Aquaculture for all

Artisanal Chilean Lobster Fishery Gains MSC Certification

Sustainability Economics +3 more

CHILE - Lobsters from the Juan Fernndez Island trap fishery have now achieved Marine Stewardship Council (MSC) certification. Lobsters from this remote Pacific island community are now eligible to carry the blue MSC ecolabel which demonstrates they come from a well-managed, environmentally sustainable source.

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Certification to the MSC fishery standard is a significant achievement. This fishery joins an elite group of 248 MSC certified fisheries that are helping to ensure healthy marine ecosystems for the future.

MSC certification provides recognition of the fishery’s efforts to protect the marine environment. It also provides access to international markets that demand sustainable seafood. This could contribute to improving the livelihoods of the community of Juan Fernández which is located 400 miles from Chile’s mainland. By meeting the MSC standard, the fishery is helping to ensure future supplies of lobster as a source of revenue for the 800 inhabitants of these islands.

“The certification of this artisanal fishery is exciting news for the community of Juan Fernández, Chile and all developing countries,” said Geoff Bolan, MSC Americas Commercial Director and US Programme Director. “The MSC welcomes fisheries of all sizes and types into the program and it is our hope that the people of Juan Fernández will reap the environmental and market benefits of MSC certification.”

The Juan Fernández Archipelago and Robinson Crusoe Island

The Juan Fernández Archipelago consists of three islands, the main one being Robinson Crusoe Island. Robinson Crusoe Island was named for the famed novel which may have been inspired by the story of marooned sailor, Alexander Selkirk, who inhabited the island from 1704 to 1709. Today, fishing lobster is an important economic activity for the 800 plus inhabitants of the islands. The future welfare of the community depends in large part on the continuing availability of lobster, as it has for the last 120 years.

The fishery is made up of Robinson Crusoe, Santa Clara and Alexander Selkirk islands in the Juan Fernández Archipelago and the Desventuradas Islands to the north. Total landings in recent years have been approximately 100MT. Currently, China and France are the principal commercial markets for the harvest.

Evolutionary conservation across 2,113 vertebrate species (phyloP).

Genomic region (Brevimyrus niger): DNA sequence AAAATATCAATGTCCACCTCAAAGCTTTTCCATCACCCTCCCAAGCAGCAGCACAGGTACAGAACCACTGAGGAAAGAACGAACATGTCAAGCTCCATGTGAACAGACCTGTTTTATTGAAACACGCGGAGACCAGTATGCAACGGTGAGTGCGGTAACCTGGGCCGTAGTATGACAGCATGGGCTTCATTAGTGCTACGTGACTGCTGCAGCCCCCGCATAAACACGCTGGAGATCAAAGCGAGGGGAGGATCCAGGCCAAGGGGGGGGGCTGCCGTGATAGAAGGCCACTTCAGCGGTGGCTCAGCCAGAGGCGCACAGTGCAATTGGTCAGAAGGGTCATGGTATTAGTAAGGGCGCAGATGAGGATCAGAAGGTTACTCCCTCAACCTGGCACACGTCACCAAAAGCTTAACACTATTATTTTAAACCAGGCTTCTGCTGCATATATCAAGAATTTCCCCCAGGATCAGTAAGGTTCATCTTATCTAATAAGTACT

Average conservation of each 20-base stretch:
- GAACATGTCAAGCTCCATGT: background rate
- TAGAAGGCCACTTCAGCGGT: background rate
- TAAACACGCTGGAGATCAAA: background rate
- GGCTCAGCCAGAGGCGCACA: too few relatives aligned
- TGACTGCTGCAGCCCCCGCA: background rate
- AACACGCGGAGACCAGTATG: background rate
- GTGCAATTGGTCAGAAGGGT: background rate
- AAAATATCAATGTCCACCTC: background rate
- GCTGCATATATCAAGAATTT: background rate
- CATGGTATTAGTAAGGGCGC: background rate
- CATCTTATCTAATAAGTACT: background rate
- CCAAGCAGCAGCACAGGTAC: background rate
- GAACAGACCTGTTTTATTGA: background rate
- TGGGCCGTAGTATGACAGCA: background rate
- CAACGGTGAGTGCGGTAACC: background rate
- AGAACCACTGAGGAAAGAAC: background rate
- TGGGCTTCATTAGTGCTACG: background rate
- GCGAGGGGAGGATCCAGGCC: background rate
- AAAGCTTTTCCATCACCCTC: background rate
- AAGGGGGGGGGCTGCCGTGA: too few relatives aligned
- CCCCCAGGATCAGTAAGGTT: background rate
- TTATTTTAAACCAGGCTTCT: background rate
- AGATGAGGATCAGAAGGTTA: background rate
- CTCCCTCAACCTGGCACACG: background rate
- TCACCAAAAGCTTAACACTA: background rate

The success of fishery management over recent years is based on five main management measures that are implemented with the full cooperation of all the islanders: only licensed artisanal fishers who are island residents may harvest lobster in the area; the use of relatively small vessels that can only tend a few traps per day; informal property rights on individual fishing spots; a conservative minimum landing size (115 mm carapace length); and a closed season of four and a half months.

Government support for the Juan Fernández artisanal fishery

The Undersecretary of Fisheries and Aquaculture of the Government of the Republic of Chile (SUBPESCA) financed the assessment through the government’s Fishery Administration Fund (FAP, in Spanish). Management of the project was carried out by the University of Concepción in Chile. The initiative was developed to support the Juan Fernández artisanal fishing community and help fishers differentiate their product in international markets.

Raúl Sunico, Undersecretary of Fisheries and Aquaculture for the Government of Chile, said: “This achievement is aligned with the fishery policy mandated by Chilean President Michelle Bachelet. We can no longer base our fishery development on increasing catches; what Chile needs now are sustainable fisheries that add value to our seafood products. The Juan Fernández lobster fishery is a good example of that.”

Pablo Manríquez and Julio Charmorro, representatives of the fishery, said: "Obtaining this certification is recognition of our sustainable fishing practices over the last 120 years which highlights elements of traditional management, the use of passive environmentally friendly gears and collaborative efforts to collect key fisheries data. Ten years ago, recognizing the lack of continuous baseline information on which to assess the status of this fishery, the Juan Fernández fishers and Dr Billy Ernst of the Department of Oceanography at University of Concepcion created a continuous cost-effective monitoring program which laid the groundwork for our successful achievement of MSC certification. We also appreciate the help of the Government of Chile, through Mr Alejandro Karstegl, SUBPESCA’s Crustacean Fishery Unit Coordinator, in obtaining this important certification.”

MSC’s Bolan added: “Thank you to the Chilean government for believing that small-scale fisheries can achieve MSC’s robust standard and for the support it has provided this fishery. We hope this success will inspire other fisheries in the region to pursue certification.”

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